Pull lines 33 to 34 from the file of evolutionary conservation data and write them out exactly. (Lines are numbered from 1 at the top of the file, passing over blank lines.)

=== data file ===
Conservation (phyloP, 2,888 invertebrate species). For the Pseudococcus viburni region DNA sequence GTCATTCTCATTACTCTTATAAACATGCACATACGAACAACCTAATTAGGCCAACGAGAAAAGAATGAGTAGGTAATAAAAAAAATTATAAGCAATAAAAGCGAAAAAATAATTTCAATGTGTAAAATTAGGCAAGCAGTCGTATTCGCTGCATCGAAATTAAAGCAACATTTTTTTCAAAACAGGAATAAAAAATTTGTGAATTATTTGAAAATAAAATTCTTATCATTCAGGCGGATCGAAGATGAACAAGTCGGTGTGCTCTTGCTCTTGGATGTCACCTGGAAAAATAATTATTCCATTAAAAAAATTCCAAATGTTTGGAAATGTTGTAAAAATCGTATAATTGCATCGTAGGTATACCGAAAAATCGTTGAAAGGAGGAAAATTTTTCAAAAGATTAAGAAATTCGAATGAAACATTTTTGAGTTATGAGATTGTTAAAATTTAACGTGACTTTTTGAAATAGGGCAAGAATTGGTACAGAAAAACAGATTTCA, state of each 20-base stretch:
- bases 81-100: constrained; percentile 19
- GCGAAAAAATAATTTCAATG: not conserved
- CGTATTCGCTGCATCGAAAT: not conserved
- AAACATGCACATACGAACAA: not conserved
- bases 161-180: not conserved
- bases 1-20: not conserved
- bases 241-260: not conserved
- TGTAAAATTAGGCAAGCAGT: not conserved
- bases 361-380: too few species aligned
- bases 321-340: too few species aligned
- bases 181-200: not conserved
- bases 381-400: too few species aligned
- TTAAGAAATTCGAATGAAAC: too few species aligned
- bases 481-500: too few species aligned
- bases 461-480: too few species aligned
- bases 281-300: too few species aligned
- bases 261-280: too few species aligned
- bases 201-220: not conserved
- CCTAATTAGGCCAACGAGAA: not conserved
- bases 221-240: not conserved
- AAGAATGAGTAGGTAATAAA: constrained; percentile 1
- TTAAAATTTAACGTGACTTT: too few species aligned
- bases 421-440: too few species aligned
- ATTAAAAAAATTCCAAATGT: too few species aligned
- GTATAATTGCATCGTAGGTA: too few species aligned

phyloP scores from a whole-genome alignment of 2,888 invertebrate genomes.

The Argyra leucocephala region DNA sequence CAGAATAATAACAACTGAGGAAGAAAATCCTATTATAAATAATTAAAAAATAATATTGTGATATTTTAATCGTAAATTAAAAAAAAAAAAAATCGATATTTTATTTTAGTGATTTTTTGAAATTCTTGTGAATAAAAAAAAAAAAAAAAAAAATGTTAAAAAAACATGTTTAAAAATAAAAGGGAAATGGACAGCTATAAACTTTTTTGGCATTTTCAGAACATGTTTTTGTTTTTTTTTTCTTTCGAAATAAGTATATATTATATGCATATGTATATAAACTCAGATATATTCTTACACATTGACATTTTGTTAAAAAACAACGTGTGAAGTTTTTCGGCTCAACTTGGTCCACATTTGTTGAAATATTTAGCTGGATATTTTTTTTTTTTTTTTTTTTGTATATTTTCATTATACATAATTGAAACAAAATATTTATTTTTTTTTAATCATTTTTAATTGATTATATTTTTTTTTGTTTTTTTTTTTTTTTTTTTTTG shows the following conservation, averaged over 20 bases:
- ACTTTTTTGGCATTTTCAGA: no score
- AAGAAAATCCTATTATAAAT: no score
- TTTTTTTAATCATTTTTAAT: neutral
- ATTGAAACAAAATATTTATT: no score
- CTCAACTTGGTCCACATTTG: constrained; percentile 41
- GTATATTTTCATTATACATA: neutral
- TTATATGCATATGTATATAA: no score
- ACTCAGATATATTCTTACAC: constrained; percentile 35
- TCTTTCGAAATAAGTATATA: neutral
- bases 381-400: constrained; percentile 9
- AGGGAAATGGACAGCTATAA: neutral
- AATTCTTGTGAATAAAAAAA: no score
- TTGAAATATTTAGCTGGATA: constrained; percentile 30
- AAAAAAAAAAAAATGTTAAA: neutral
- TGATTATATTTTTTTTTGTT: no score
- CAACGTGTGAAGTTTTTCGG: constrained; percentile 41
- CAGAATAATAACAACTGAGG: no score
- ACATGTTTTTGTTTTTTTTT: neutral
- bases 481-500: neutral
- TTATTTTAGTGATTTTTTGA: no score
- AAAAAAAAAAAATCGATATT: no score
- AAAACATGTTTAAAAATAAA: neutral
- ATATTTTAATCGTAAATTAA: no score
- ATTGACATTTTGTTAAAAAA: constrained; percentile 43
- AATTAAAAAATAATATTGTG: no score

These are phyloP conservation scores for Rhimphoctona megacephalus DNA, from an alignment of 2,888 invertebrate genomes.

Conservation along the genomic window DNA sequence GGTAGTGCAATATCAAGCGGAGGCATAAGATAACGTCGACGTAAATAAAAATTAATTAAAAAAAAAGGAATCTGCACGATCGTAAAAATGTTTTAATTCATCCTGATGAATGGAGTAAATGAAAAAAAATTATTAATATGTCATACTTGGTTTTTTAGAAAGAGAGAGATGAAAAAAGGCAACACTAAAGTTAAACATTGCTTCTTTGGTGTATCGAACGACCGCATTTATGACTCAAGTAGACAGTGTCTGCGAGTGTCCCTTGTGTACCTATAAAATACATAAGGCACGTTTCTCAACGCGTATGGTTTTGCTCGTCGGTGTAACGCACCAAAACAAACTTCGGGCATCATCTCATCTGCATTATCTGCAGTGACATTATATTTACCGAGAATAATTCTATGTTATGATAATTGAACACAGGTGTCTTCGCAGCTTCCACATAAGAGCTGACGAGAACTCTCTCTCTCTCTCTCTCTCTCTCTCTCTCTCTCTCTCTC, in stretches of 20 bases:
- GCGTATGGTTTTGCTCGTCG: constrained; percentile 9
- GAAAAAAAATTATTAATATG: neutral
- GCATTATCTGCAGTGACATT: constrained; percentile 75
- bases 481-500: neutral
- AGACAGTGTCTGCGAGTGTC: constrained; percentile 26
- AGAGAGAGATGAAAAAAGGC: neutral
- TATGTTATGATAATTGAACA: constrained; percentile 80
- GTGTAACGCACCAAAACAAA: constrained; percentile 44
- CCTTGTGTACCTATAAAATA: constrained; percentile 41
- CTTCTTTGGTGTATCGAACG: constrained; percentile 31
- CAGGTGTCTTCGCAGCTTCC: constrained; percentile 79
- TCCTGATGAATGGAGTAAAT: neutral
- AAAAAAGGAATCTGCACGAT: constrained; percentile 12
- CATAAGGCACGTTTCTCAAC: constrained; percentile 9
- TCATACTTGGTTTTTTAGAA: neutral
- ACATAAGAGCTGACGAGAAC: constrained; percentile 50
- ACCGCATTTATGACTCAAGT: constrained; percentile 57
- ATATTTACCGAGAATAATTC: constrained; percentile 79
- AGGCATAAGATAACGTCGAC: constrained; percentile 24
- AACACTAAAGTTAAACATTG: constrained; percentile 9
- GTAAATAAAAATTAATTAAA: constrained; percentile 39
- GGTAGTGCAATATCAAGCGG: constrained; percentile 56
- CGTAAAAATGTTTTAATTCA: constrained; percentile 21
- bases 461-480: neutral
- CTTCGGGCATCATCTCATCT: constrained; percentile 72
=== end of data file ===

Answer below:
- CTCAACTTGGTCCACATTTG: constrained; percentile 41
- GTATATTTTCATTATACATA: neutral